Psychological Self-Help

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(http://www.alcoholics-anonymous.org/) to be one of the best self-
help books available, although the AA approach was considered highly
religious and almost "cultish" by many. (AA still helps far more than
any other single method.) Psychologists also approve of approaches
very critical of AA, such as The Truth about Addiction and Recovery
(1991) by Stanton Peele & Archie Brodsky, When AA Doesn't Work for
You: Rational Steps to Quitting Alcohol (1992) by Albert Ellis &
Emmett Velton, and Alcohol: How to Give It Up and Be Glad You Did
(1994) by Philip Tate. 
For personal help and treatment, call your local Drug and Alcohol
Abuse Treatment Center or seek individual therapy (see white and
Yellow Pages). Remember: if addicted, you may need detox first, then
treatment. For referrals to 12-step programs, call Alcoholics
Anonymous (212-647-1680). For general information, local treatment
programs, and referral to AA call the Nat. Inst. on Drug Abuse and
Alcoholism (800-662-HELP or 800-622-2255 or 301-468-2600). Social
support clearly helps prevent relapse. However, even if you are in AA,
it is important to think in terms of going beyond abstinence into
learning better self-esteem, control of emotions, ways of thinking,
interpersonal skills, and new areas of interest (O., 1998). 
Spouses and children of alcoholics should know about Al-Anon and
Alateen (http://www.al-anon-alateen.org/) which help relatives of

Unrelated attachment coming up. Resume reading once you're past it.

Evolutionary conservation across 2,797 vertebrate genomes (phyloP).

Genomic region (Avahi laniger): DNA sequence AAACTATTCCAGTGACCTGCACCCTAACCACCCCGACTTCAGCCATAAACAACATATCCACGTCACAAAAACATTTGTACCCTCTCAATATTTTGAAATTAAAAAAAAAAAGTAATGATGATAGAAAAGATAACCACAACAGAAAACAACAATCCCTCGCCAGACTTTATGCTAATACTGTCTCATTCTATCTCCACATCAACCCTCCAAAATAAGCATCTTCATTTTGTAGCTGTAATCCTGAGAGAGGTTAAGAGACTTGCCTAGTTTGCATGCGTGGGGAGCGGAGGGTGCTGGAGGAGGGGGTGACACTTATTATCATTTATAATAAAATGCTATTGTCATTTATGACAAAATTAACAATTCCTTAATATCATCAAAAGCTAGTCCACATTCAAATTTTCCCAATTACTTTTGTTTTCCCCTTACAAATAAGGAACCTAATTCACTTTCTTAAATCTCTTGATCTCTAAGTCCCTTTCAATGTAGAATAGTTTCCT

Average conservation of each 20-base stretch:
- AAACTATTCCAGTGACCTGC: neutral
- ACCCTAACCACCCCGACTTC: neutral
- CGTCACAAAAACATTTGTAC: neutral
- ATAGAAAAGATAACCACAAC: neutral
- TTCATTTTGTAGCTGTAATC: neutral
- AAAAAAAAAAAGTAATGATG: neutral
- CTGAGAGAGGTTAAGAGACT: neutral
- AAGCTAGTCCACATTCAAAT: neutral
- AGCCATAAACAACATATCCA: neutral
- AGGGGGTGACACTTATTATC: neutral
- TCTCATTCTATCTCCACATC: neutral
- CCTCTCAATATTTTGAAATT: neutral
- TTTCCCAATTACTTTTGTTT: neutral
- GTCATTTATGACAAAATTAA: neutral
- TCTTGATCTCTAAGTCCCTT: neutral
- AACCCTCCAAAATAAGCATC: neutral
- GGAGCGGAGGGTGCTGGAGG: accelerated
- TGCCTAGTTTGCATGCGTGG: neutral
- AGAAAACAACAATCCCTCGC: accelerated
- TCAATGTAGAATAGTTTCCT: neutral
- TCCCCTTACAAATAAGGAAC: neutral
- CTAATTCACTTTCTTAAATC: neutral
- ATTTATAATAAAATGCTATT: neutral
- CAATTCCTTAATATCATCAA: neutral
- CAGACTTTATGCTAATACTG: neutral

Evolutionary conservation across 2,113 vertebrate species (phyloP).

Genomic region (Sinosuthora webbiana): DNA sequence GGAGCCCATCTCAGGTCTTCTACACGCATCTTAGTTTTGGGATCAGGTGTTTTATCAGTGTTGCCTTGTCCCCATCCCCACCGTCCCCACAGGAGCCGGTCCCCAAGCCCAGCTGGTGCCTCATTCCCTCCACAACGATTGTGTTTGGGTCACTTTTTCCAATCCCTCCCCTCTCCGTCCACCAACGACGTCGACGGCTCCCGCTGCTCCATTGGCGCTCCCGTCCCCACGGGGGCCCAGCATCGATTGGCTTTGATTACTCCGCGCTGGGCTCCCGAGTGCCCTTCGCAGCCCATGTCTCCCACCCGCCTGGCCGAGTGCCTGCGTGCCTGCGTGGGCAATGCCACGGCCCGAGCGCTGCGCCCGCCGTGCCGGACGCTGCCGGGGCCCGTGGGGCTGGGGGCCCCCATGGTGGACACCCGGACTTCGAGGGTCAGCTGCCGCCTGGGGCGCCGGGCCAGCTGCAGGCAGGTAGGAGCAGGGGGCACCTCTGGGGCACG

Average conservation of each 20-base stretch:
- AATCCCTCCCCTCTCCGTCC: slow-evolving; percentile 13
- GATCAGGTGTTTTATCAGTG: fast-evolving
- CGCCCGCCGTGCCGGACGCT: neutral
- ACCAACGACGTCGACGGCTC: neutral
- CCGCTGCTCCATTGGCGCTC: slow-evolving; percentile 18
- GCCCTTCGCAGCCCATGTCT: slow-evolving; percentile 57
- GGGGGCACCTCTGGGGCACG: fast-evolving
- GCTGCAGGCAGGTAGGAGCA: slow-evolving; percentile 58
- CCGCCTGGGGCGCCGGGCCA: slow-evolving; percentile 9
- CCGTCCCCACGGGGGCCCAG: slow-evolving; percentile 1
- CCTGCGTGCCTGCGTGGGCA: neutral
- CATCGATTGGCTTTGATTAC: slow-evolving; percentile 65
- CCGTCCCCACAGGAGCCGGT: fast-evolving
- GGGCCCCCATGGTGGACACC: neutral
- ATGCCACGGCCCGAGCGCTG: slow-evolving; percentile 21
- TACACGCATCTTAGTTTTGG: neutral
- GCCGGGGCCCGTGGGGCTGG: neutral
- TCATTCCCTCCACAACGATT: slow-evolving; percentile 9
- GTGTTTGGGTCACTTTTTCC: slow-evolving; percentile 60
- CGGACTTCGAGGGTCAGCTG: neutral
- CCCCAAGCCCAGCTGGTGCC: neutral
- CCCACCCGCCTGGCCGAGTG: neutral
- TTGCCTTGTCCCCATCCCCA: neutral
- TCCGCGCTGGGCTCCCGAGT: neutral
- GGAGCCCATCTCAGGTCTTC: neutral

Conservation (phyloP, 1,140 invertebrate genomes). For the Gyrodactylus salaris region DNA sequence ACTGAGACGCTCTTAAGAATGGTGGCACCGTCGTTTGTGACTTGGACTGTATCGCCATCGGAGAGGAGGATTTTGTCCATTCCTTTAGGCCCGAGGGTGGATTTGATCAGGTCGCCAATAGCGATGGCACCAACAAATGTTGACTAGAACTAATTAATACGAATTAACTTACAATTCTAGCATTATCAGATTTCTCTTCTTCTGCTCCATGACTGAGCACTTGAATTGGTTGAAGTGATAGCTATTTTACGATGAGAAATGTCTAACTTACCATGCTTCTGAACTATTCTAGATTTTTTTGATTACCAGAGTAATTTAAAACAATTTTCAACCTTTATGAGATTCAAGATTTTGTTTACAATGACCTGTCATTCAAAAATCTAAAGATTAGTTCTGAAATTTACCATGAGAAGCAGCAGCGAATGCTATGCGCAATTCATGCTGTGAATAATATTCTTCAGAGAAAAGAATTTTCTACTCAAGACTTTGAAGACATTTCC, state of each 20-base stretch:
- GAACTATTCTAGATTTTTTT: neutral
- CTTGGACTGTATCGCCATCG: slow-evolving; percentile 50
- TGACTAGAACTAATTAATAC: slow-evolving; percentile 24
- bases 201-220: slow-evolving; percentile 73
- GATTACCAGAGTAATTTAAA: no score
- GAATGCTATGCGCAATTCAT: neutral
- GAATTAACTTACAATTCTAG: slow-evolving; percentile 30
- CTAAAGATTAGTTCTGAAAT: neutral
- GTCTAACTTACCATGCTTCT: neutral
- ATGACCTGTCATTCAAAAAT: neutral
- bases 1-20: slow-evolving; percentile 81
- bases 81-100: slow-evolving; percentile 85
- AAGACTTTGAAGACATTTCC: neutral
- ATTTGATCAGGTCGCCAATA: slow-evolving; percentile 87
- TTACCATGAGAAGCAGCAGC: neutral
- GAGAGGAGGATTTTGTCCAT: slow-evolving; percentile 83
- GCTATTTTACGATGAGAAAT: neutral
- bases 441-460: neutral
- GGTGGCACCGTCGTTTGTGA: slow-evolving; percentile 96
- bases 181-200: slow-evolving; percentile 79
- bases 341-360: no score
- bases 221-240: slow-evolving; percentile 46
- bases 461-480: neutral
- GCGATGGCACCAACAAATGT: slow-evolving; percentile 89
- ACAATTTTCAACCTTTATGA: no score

alcoholics (also see White or Yellow Pages for local numbers). Children
of alcoholics should also know about NACoA (http://www.nacoa.org).
For parents of alcoholics, see Our Children are Alcoholics, from
Islewest Publishing (800-557-9867). There are many kinds of
reactions to living in an addictive family; thus, in addition to behavioral
approaches, there are personal growth and insight approaches (see
Black, 1987; Bradshaw, 1988, 1989; Gravitz & Bowen, 1986; Woititz,
1983). Professional psychologists consider Claudia Black's (1981) It
Will Never Happen to Me to be the best self-help book for children and
spouses of alcoholics (Santrock, Minnett, & Campbell, 1994).
Obviously, there is an enormous amount of information and helpful
resources for dealing with addictions and potential addictions. 
Lack of Assertiveness is discussed in detail in chapters 8 and 13
(Alberti & Emmons, 1986). 
Attention Deficit Hyperactivity Disorder
Attention Deficit Hyperactivity Disorder (ADD or ADHD) is,
according to a leader in this specialty, Russell Barkley (1997), not
intentionally defiant inattentiveness but rather a genetic, biologically
determined (1) lack of a sense of time, (2) lack of problem-solving
ability, and (3) the inability to use information to achieve purposeful
goals, e.g. to control their own emotions or to stay on task when a
more interesting option appears. According to this theory, ADHD
sufferers are unable to anticipate future consequences or pitfalls, as
most of us do, so they stumble along from one frustration to another.
Their behavior often looks to others to be restless, “spacey,”
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